Mindful Holiday Season
This article contains affiliate links for which I receive a small amount of money if you click or buy from them. Thank you.
The holiday season can be rough — memories resurface, expectations and stress of seeing family you may not be close with, traveling with a sensory child who gets thrown off schedule … The holiday season is supposed to be the most wonderful time of the year, and yet it can easily turn into a season full of anxiety, triggers, and pain.
Today, I’m bringing you five resources to help give you a more mindful holiday season.
But first, what is being mindful? Merriam-Webster defines it as “the practice of maintaining a nonjudgmental state of heightened or complete awareness of one’s thoughts, emotions, or experiences on a moment-to-moment basis”. So to have a mindful holiday season, it means you are being aware of what triggers or emotions you may experience, or your children may be going through. It means taking care to stand up for yourself if you feel unable to meet all the expectations of anyone you may be spending the holiday season with.
TRAUMA PROOFING YOUR KIDS
I’ve talked before about the book Trauma-Proofing Your Kids by Peter Levine. This book has been phenomenal for me to better understand how my brain works, and how my kid’s brains work when it comes to possibly traumatic events. Traumatic events don’t have to be witnessing a car accident, being assaulted, or being bullied.
What is trauma?
Trauma is the response to a deeply distressing or disturbing event that overwhelms an individual’s ability to cope, causes feelings of helplessness, diminishes their sense of self and their ability to feel the full range of emotions and experiences. (integratedlistening.com)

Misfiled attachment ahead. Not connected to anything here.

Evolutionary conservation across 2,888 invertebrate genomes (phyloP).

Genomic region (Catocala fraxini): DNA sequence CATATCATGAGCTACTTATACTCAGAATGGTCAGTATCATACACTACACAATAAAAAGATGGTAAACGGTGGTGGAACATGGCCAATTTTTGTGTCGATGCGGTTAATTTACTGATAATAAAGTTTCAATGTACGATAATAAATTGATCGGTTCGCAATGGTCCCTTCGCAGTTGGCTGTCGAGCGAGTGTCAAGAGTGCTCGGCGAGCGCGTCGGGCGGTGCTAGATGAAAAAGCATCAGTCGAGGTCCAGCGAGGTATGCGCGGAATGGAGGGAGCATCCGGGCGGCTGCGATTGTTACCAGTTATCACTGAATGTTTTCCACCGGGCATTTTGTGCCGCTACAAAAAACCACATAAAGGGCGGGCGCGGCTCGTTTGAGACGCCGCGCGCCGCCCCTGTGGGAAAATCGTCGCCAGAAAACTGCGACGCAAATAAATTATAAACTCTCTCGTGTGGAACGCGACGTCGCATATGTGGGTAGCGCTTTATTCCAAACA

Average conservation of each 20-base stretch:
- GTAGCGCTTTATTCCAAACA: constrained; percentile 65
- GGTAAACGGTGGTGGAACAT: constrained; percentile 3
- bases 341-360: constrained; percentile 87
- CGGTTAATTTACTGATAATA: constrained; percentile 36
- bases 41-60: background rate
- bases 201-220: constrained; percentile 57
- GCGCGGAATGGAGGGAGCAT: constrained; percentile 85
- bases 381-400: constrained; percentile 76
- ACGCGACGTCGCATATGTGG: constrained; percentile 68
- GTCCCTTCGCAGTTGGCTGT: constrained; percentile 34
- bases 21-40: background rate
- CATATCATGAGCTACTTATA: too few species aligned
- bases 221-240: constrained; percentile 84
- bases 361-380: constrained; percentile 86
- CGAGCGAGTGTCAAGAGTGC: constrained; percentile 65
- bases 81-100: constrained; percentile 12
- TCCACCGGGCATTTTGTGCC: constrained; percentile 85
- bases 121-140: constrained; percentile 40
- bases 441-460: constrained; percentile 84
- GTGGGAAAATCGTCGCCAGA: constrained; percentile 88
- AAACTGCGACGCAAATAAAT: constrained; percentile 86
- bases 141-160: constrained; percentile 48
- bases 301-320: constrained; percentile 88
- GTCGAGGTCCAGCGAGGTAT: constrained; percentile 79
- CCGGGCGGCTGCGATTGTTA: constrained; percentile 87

My therapist explained it to me this way — when something happens to a person, the brain creates two stamps of the event. One is the memory of what happened, the second is the time stamp of it ending. When trauma occurs, the brain does not stamp the end of the memory. Therefore, the person continues experiencing effects of the trauma until the brain is told it has ended.
Not everyone reacts to trauma the same way either. Some people have what seems to be ingrained resilience — they are able to have an event happen to them and their brain processes it, ends it, and they move on. However, some people struggle with the portion of their brain ending that memory, whether it is of a dog attacking them, their parent being neglectful, or a sensory child whose world has been turned upside down because family came into town to visit, or the child’s family traveled for the holidays.
This book, Trauma Proofing Your Kids, was exceptional in offering scenarios that parents and caregivers can use to help their child resolve traumatic events and allow their brain to move on. The tips in this book work just as well for parents, because as the author says, you must first consider your own feelings in the moment (of a tantrum, freakout etc), before you can help someone around you.
A YEAR OF MINDFULNESS
This journal is a guided journey through the new year to help you focus on becoming more mindful. I cannot wait to start this in January. Each week has 7 sections, one for each day, and it is one question each day to answer. This is something that can be done easily each day (I’m the worst at keeping up any “resolutions”), and it helps ground you in the present. Sections include likening the mind to a story, some stories are helpful and some stories (narratives) are not. What story has your mind been telling you lately, and is there another viewpoint you can find?